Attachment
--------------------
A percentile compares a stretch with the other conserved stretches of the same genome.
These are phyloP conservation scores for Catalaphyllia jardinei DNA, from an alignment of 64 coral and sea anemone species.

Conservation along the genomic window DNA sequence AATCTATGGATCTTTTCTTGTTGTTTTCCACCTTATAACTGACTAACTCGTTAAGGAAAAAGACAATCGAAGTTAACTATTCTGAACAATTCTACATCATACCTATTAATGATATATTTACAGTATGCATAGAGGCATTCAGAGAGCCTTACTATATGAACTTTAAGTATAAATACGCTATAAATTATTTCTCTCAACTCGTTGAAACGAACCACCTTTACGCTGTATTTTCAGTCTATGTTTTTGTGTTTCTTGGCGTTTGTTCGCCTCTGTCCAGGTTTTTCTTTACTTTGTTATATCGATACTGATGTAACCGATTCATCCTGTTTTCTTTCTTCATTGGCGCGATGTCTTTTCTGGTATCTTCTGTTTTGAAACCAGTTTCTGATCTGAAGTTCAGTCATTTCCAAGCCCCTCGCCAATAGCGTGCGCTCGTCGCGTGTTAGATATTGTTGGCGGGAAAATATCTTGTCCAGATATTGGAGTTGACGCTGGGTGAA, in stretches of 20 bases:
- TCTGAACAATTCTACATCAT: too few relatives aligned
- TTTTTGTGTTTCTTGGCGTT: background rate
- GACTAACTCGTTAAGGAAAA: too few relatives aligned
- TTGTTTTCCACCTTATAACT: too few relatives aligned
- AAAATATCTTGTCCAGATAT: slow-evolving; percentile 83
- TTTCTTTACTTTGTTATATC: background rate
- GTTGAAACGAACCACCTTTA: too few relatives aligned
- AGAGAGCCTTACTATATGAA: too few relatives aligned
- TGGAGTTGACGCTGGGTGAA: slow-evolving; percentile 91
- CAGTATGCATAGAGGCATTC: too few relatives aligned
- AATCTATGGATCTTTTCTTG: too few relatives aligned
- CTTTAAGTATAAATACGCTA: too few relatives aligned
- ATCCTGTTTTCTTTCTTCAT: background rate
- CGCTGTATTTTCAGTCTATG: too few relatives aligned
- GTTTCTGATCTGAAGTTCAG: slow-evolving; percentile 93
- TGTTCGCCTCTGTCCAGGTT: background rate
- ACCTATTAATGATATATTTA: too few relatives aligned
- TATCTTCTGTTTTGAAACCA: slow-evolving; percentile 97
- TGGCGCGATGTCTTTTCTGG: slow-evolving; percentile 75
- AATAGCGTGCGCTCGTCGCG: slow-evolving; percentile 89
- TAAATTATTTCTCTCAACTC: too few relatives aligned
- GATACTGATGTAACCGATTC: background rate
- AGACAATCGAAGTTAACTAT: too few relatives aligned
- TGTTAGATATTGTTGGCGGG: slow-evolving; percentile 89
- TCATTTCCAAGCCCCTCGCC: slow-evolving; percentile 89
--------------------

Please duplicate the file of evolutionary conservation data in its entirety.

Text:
A percentile compares a stretch with the other conserved stretches of the same genome.
These are phyloP conservation scores for Catalaphyllia jardinei DNA, from an alignment of 64 coral and sea anemone species.

Conservation along the genomic window DNA sequence AATCTATGGATCTTTTCTTGTTGTTTTCCACCTTATAACTGACTAACTCGTTAAGGAAAAAGACAATCGAAGTTAACTATTCTGAACAATTCTACATCATACCTATTAATGATATATTTACAGTATGCATAGAGGCATTCAGAGAGCCTTACTATATGAACTTTAAGTATAAATACGCTATAAATTATTTCTCTCAACTCGTTGAAACGAACCACCTTTACGCTGTATTTTCAGTCTATGTTTTTGTGTTTCTTGGCGTTTGTTCGCCTCTGTCCAGGTTTTTCTTTACTTTGTTATATCGATACTGATGTAACCGATTCATCCTGTTTTCTTTCTTCATTGGCGCGATGTCTTTTCTGGTATCTTCTGTTTTGAAACCAGTTTCTGATCTGAAGTTCAGTCATTTCCAAGCCCCTCGCCAATAGCGTGCGCTCGTCGCGTGTTAGATATTGTTGGCGGGAAAATATCTTGTCCAGATATTGGAGTTGACGCTGGGTGAA, in stretches of 20 bases:
- TCTGAACAATTCTACATCAT: too few relatives aligned
- TTTTTGTGTTTCTTGGCGTT: background rate
- GACTAACTCGTTAAGGAAAA: too few relatives aligned
- TTGTTTTCCACCTTATAACT: too few relatives aligned
- AAAATATCTTGTCCAGATAT: slow-evolving; percentile 83
- TTTCTTTACTTTGTTATATC: background rate
- GTTGAAACGAACCACCTTTA: too few relatives aligned
- AGAGAGCCTTACTATATGAA: too few relatives aligned
- TGGAGTTGACGCTGGGTGAA: slow-evolving; percentile 91
- CAGTATGCATAGAGGCATTC: too few relatives aligned
- AATCTATGGATCTTTTCTTG: too few relatives aligned
- CTTTAAGTATAAATACGCTA: too few relatives aligned
- ATCCTGTTTTCTTTCTTCAT: background rate
- CGCTGTATTTTCAGTCTATG: too few relatives aligned
- GTTTCTGATCTGAAGTTCAG: slow-evolving; percentile 93
- TGTTCGCCTCTGTCCAGGTT: background rate
- ACCTATTAATGATATATTTA: too few relatives aligned
- TATCTTCTGTTTTGAAACCA: slow-evolving; percentile 97
- TGGCGCGATGTCTTTTCTGG: slow-evolving; percentile 75
- AATAGCGTGCGCTCGTCGCG: slow-evolving; percentile 89
- TAAATTATTTCTCTCAACTC: too few relatives aligned
- GATACTGATGTAACCGATTC: background rate
- AGACAATCGAAGTTAACTAT: too few relatives aligned
- TGTTAGATATTGTTGGCGGG: slow-evolving; percentile 89
- TCATTTCCAAGCCCCTCGCC: slow-evolving; percentile 89